Thursday, May 4, 2006

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New bipartisan foreign policy blog

I'm very, very, very close to finishing some time-consuming copyediting, so posting will be light in the next 24 hours.

In the meantime, go check out the Partnership for a Secure America's new foreign policy blog, Across the Aisle. I don't know all of the contributors, but I know enough of them to have confidence in the quality of output.

I particularly like this post by Chip Andreae that carefully delimits the kind of bipartisanship the Partnership is talking about:

[I]n spite of the growing need for true and uniting leadership to emerge from Capitol Hill, we must be conscious enough of why we demand bipartisan efforts to reject the recent political phenomenon that occurred during the DP World deal: bipartisanship for its own sake.

The events surrounding the attempt of Dubai Ports World to obtain ownership of several major US ports need no review. From a political perspective, the only point I want to raise is how quickly and seamlessly Democrats and Republicans banned together to strike down an otherwise legitimate business deal. Contrary to what some believe, this movement did nothing to indicate that Washington is still capable of interjecting a thoughtful, factual debate on foreign policy or any other issue. Rather, it only served to reflect the very worst in bipartisan consensus in that it lowered the threshold of leadership to the point that both parties sought merely to respond to a base protectionist view.

Back, now, to the why. With bipartisanship – I mean true bipartisanship – our country has an unlimited, unfiltered source of ideas from which to choose the best and brightest. But if we get too caught up in party lines, the number of ideas and opinions starts to diminish until we’re back down to two: Dems vs Reps. The problem with bipartisanship for its own sake is that it results in a scenario much closer to the latter than the former. In the paradigm of Dubai ports, the party lines were less visible, but not to facilitate meaningful debate (excepting the efforts of the Administration and a few senators) and diverse opinions. Rather, so many of the politicos used bipartisan efforts as a bandwagon to carry them as far from the President as possible. In other words, they only wanted to be bipartisan because that looked better to the American public than what was really happening. This preempted much of the discussion on important related issues like Dubai’s potential role in the War on Terror, or the US’s military presence in the Middle East (including countries other than Iraq).

Washington politicians now find themselves with something they may never see again…a second chance. A UAE company named Dubai International Capital is in the process of purchasing a British Defense group with US security connections. Sound familiar? It should. The deal went through a 45-day review by CFIUS, after which President Bush signed off on it. Thus far, there has been little outcry from either side of the aisle. My hope is that this reflects the true bipartisan spirit – one that sets a stage for Democrats and Republicans to discuss the important issues of foreign investment in the US, and the inevitable repercussions manifested in US investment abroad.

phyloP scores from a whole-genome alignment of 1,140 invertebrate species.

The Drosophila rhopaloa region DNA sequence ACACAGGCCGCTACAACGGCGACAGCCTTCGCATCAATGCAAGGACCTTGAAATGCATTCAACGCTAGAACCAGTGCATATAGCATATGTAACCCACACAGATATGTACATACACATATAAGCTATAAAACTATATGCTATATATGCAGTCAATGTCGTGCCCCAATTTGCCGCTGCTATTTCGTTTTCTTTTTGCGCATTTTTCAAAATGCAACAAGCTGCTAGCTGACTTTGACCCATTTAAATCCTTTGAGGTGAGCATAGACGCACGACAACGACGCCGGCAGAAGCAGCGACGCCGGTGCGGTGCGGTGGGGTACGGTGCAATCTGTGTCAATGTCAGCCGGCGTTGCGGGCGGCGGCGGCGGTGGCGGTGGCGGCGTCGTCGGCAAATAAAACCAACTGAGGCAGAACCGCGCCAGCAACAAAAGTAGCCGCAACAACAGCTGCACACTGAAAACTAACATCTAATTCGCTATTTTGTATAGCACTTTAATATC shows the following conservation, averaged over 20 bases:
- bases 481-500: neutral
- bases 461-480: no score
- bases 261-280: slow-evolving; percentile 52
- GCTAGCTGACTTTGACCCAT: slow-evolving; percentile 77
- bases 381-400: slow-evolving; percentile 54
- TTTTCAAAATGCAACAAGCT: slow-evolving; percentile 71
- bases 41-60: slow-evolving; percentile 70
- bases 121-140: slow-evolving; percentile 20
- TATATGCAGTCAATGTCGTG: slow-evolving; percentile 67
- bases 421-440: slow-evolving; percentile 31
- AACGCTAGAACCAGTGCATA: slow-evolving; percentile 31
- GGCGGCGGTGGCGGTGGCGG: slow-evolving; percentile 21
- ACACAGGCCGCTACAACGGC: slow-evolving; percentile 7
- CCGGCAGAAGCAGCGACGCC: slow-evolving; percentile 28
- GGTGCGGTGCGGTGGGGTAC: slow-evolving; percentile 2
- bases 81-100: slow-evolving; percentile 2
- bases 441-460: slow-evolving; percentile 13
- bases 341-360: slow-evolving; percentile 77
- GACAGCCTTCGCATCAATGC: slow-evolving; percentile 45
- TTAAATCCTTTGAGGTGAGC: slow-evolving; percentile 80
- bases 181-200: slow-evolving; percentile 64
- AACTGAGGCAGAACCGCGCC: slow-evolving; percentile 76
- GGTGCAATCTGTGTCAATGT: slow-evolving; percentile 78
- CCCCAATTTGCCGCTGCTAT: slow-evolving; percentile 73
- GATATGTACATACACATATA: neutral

posted by Dan on 05.04.06 at 02:27 PM


Perhaps Chip Andreae should use the term "non-partisan" instead of "bi-partisan" since he seems to be arguing for views that are not driven by party philosophies, but by a search for the best alternatives.

posted by: RAZ on 05.04.06 at 02:27 PM [permalink]

If you want this deal to stand, by all means talk it up so people who haven't heard of it get to think it over and decide whether to object.

posted by: J Thomas on 05.04.06 at 02:27 PM [permalink]

It's fairly difficult to make a case that would convince Joe Sixpack that foreign-owned company that makes turbines, fuel pumps, and other assorted parts for jet engines will make it easier for jihadis to smuggle a nuke into the US.

I don't think this is going to be a problem.

posted by: rosignol on 05.04.06 at 02:27 PM [permalink]

I mean true bipartisanship
Sorry aint gonna happen. The well has been poisoned.

posted by: dilbert dogbert on 05.04.06 at 02:27 PM [permalink]

If we're talking Joe Sixpack then the details will slip right on by.

If we're talking people who think a little, it doesn't matter much if they get the profits -- that's just another brick in the wall. But if they're the only company that can make critical components for the "aerospace" industry, it would be critical that they not get managed by anybody who might arrange that those components not get made or sold.

A little more thought -- Dubai financiers wouldn't seem to have any more connection with america's enemies than a New York stockbroker with misssissippi Ku Klux Klanners.

posted by: J Thomas on 05.04.06 at 02:27 PM [permalink]

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